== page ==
For Sunday, October 18, 2015:
“Many poets are not poets for the same reason that many religious men are not saints: they never succeed in being themselves. They never get around to being the particular poet or the particular monk they are intended to be by God. They never become the man or the artist who is called for by all the circumstances of their individual lives. They waste their years in vain efforts to be some other poet, some other saint … They wear out their minds and bodies in a hopeless endeavor to have somebody else’s experience or write somebody else’s poems.”
When we were in school, we studied the forms of writers, poets, and artists to learn what makes a particular book or poem or painting or sculpture or musical composition ‘work,’ and we were often called to practice our own craft in those styles.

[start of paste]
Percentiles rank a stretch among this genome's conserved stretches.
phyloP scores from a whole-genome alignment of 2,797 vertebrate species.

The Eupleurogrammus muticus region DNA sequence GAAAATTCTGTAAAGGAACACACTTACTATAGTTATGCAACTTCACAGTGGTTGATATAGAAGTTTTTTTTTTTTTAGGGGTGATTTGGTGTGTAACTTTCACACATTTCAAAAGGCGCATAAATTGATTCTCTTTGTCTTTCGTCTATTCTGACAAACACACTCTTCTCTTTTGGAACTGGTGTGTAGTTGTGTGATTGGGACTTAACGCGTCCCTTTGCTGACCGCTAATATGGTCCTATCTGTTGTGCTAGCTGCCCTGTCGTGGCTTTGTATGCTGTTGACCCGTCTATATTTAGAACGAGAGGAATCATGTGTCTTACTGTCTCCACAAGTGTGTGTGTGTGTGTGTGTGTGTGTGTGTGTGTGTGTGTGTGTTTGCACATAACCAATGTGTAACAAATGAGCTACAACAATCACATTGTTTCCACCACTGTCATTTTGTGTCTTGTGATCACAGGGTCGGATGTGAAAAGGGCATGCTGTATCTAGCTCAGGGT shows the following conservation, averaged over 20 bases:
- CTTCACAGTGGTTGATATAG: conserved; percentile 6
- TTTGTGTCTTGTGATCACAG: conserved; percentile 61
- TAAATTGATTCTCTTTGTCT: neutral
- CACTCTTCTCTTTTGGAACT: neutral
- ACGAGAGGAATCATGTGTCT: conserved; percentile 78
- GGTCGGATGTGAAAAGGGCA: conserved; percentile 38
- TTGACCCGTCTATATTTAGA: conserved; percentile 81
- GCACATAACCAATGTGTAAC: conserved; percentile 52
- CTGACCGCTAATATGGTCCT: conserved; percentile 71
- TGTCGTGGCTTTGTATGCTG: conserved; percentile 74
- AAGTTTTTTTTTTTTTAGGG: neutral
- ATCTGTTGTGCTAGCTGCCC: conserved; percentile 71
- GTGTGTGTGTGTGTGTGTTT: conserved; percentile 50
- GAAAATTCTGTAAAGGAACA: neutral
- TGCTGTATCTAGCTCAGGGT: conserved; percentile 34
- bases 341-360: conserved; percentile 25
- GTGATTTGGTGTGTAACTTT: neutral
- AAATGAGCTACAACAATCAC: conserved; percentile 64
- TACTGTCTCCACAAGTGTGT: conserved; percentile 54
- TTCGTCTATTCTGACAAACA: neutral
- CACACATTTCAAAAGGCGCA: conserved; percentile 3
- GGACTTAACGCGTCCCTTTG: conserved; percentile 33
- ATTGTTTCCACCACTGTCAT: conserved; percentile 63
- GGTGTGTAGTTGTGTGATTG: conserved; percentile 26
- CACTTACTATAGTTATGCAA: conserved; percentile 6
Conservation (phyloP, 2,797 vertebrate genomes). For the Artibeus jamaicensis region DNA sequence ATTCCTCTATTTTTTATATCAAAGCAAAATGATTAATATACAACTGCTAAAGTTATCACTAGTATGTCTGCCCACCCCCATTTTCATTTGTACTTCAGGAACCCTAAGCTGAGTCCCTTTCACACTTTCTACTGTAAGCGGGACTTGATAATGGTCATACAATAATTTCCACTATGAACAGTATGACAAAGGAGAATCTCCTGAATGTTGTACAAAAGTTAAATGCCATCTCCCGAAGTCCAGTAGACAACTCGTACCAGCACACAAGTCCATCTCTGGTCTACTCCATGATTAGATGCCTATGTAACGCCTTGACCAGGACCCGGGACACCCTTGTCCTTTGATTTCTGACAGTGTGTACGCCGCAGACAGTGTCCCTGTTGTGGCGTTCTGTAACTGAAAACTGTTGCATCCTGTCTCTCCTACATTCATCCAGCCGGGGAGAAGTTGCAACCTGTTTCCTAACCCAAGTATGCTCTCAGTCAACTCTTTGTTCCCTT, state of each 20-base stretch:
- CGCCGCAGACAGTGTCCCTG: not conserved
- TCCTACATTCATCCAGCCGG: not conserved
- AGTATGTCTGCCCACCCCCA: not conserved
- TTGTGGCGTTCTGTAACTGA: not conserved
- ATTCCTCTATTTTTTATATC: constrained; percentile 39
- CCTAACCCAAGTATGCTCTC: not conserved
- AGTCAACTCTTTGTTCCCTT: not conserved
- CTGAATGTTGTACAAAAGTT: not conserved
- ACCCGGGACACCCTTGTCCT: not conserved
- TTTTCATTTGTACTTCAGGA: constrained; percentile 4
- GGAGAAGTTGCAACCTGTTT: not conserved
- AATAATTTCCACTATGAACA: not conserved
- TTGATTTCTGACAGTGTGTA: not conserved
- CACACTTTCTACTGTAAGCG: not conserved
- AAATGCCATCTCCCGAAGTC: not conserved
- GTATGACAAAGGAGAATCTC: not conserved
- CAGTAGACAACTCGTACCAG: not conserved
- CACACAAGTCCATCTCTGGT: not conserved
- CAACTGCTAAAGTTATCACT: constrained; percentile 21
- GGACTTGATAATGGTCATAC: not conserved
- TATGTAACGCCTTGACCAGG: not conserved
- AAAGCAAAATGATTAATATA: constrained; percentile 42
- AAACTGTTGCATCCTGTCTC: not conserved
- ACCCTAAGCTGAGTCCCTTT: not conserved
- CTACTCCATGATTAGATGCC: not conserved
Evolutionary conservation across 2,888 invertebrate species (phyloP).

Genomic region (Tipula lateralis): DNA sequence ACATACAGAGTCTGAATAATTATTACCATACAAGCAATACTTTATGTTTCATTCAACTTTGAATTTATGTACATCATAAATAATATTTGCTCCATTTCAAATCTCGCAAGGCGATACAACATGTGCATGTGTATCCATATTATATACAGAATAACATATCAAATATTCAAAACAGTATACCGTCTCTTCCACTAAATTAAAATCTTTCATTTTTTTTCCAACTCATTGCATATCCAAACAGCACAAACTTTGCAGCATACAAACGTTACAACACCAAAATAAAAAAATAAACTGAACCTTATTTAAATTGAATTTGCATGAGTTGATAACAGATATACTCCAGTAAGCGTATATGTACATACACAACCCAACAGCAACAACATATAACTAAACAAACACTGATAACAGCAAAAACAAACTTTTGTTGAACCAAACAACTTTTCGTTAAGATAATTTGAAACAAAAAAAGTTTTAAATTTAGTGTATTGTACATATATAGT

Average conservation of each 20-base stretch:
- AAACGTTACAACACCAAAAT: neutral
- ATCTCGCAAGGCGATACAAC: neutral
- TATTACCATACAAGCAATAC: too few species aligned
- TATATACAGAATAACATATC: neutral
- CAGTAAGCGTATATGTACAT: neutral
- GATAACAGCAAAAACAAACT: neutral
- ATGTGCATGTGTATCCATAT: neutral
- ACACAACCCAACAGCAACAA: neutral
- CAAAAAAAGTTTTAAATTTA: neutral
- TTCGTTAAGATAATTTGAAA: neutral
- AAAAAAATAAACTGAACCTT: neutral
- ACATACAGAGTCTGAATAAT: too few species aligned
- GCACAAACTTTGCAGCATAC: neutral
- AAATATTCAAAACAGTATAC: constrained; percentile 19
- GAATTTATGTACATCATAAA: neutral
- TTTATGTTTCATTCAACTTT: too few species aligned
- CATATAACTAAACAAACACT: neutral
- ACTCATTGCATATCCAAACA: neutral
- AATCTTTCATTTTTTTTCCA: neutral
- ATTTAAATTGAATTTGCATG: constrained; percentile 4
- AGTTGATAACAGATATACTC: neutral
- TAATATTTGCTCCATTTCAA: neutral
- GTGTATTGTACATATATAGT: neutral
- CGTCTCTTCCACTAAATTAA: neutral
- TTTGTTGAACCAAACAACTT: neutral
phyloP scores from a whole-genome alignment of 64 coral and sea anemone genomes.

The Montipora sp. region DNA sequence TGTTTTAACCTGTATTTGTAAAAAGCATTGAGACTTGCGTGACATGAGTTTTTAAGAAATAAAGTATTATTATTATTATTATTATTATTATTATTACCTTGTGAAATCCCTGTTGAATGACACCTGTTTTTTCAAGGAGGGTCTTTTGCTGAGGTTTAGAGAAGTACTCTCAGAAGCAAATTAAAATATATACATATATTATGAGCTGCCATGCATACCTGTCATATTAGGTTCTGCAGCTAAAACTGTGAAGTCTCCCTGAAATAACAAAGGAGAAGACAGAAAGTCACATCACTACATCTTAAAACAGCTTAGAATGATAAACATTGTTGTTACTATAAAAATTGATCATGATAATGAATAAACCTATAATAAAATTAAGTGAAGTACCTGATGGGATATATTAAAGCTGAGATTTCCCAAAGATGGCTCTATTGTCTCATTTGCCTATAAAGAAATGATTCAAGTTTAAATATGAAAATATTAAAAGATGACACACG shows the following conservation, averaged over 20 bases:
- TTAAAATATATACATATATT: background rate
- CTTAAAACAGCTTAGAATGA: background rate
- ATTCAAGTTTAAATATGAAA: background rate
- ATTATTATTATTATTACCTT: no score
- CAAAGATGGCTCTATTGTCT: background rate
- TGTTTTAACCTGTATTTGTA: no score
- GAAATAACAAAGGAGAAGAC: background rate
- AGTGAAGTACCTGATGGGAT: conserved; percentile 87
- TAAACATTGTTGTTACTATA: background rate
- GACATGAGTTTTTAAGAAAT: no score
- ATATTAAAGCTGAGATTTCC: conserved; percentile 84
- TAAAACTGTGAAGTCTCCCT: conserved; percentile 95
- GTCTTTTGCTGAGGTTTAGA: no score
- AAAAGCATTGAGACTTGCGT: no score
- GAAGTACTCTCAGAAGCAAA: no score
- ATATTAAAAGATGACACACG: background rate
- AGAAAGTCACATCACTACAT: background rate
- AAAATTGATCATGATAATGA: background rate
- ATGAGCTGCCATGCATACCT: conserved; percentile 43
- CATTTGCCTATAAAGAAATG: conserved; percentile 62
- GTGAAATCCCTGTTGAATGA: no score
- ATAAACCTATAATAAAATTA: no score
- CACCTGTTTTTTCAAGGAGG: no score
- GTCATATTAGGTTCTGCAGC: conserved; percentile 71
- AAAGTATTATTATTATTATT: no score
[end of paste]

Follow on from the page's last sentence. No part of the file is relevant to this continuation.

The key word is ‘practice.’ It’s a good thing to learn the techniques — we have to practice our scales on the piano — to give us the foundations, and along the way we may find that we have one or more favorite poets, even saints. But eventually we must set out on our own, develop our own style, our own form.
I used to think, ‘I’ll never be as good as Emily Dickinson or Georgia O’Keefe, Ansel Adams or Thomas Merton or Chopin.’ Come to find out, that’s a good thing! I can’t be, because I’m not them. I still have my favorite artists, of course, and I still practice my favorite styles, forms, and techniques, but now I know not to compare myself or my work with others. My work is just as unique as theirs, and so is yours. I am my own artist, my own saint, and so are you.